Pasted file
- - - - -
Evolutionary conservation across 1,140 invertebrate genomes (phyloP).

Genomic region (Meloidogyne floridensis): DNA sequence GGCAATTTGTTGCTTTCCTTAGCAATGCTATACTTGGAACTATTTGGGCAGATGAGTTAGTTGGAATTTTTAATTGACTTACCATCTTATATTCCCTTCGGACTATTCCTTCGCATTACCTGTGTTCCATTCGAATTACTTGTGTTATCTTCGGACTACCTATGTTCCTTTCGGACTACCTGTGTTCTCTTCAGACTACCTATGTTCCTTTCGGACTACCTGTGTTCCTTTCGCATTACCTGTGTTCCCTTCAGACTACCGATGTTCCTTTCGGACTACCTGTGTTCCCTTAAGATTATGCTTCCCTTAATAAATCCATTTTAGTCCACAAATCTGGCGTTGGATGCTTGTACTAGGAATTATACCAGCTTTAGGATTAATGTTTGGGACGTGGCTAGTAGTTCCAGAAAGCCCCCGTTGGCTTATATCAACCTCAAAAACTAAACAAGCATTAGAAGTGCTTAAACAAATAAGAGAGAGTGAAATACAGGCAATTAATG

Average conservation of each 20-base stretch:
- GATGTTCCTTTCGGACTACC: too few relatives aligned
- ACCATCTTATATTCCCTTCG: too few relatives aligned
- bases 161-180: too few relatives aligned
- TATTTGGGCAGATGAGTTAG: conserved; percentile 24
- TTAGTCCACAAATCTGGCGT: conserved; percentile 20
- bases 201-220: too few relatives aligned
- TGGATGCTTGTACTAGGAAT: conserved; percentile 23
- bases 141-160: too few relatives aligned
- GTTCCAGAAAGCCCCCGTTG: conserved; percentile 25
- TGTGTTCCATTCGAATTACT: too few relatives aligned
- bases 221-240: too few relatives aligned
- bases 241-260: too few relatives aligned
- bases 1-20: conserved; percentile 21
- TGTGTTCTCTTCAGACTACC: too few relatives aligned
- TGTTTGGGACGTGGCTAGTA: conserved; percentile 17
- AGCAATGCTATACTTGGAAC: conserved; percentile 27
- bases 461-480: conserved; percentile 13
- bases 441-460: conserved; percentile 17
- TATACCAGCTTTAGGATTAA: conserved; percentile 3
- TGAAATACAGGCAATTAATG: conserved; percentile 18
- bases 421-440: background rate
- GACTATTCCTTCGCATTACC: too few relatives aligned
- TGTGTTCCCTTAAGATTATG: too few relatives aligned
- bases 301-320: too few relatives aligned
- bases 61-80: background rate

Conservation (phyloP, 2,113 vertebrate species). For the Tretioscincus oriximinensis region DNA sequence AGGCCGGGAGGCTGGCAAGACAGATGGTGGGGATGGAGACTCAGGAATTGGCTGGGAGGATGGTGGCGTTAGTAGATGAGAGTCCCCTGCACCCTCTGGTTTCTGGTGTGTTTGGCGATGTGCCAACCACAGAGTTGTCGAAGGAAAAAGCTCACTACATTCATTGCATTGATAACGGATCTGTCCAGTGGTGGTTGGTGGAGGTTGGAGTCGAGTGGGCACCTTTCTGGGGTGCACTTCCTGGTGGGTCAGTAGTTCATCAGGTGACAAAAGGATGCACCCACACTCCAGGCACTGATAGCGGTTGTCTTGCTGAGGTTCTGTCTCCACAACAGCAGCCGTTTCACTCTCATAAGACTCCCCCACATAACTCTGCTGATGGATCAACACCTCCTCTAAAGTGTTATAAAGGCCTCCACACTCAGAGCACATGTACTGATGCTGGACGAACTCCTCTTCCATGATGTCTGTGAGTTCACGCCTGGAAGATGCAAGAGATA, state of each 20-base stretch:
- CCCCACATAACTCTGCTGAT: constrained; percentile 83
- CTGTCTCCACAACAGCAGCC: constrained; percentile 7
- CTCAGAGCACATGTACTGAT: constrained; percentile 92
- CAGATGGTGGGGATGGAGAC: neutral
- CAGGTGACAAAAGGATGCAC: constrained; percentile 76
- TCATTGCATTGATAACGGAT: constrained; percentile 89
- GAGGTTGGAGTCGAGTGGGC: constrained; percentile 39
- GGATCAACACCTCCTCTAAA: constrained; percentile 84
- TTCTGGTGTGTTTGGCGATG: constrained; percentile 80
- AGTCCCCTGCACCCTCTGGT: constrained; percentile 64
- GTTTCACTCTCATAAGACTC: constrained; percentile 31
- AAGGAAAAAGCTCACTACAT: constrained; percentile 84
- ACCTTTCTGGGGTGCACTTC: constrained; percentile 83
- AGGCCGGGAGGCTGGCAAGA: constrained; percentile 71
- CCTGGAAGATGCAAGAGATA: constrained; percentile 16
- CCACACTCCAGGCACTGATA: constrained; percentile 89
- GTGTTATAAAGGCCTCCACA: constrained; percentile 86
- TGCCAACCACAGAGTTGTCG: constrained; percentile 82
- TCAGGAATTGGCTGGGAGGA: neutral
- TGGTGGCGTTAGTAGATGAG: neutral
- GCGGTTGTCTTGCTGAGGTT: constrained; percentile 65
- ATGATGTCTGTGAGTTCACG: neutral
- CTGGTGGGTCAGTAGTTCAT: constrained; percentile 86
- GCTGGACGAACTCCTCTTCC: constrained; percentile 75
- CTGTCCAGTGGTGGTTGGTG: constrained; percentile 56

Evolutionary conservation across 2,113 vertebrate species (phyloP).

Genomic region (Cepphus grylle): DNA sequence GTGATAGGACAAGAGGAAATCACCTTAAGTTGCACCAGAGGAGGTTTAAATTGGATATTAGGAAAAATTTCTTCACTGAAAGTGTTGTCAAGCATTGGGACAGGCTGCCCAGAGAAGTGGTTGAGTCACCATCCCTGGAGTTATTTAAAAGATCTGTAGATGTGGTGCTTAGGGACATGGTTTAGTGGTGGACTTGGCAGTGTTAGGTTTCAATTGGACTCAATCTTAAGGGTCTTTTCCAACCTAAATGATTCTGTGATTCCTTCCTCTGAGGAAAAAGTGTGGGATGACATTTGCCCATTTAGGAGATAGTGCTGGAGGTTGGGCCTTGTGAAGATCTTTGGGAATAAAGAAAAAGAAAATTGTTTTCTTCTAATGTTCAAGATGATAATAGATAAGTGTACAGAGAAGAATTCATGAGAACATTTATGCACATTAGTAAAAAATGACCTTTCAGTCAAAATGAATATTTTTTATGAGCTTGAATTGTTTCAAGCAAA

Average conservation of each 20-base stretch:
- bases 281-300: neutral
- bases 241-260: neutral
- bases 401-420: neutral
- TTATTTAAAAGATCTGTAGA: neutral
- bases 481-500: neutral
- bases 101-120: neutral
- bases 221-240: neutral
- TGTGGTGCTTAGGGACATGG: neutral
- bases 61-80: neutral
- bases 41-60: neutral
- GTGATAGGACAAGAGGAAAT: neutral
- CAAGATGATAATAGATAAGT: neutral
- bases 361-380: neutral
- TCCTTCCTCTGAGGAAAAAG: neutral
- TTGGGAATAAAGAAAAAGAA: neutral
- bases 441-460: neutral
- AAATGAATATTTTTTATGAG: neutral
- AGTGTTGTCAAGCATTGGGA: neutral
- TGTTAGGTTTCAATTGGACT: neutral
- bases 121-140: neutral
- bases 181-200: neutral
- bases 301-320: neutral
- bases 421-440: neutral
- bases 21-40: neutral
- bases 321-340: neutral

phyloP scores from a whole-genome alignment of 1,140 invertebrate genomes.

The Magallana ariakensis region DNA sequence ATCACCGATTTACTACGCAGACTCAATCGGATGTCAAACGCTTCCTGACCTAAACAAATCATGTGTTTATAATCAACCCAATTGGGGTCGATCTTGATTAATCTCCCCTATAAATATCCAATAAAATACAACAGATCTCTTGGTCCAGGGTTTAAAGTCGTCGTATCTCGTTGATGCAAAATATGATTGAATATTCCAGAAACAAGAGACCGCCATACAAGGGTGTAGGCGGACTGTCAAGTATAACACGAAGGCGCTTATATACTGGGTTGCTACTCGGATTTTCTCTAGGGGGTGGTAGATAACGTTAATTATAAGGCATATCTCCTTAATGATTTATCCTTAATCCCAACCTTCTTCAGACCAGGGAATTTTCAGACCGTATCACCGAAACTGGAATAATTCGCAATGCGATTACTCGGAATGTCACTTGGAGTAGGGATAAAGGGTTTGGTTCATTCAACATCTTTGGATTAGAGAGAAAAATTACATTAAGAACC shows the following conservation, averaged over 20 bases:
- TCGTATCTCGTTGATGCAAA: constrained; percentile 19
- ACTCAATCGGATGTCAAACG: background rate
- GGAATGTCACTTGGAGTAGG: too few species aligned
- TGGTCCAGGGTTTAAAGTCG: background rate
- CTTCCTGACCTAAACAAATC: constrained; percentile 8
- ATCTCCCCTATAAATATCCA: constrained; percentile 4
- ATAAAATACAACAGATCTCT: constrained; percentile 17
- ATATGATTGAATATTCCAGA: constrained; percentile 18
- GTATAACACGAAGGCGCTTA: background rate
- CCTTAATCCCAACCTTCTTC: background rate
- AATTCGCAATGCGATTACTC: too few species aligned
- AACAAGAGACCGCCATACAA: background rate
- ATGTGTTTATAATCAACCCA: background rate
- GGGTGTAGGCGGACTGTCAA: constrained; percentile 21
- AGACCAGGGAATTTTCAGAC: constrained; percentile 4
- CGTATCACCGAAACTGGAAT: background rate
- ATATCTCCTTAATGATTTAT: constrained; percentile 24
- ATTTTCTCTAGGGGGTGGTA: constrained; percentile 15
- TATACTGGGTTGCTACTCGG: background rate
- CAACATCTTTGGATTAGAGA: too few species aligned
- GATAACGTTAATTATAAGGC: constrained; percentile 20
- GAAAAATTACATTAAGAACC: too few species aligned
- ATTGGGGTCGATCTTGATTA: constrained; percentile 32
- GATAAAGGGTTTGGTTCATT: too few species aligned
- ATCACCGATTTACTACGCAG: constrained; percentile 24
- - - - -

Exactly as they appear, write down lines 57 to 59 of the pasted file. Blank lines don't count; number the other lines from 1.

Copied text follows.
Average conservation of each 20-base stretch:
- bases 281-300: neutral
- bases 241-260: neutral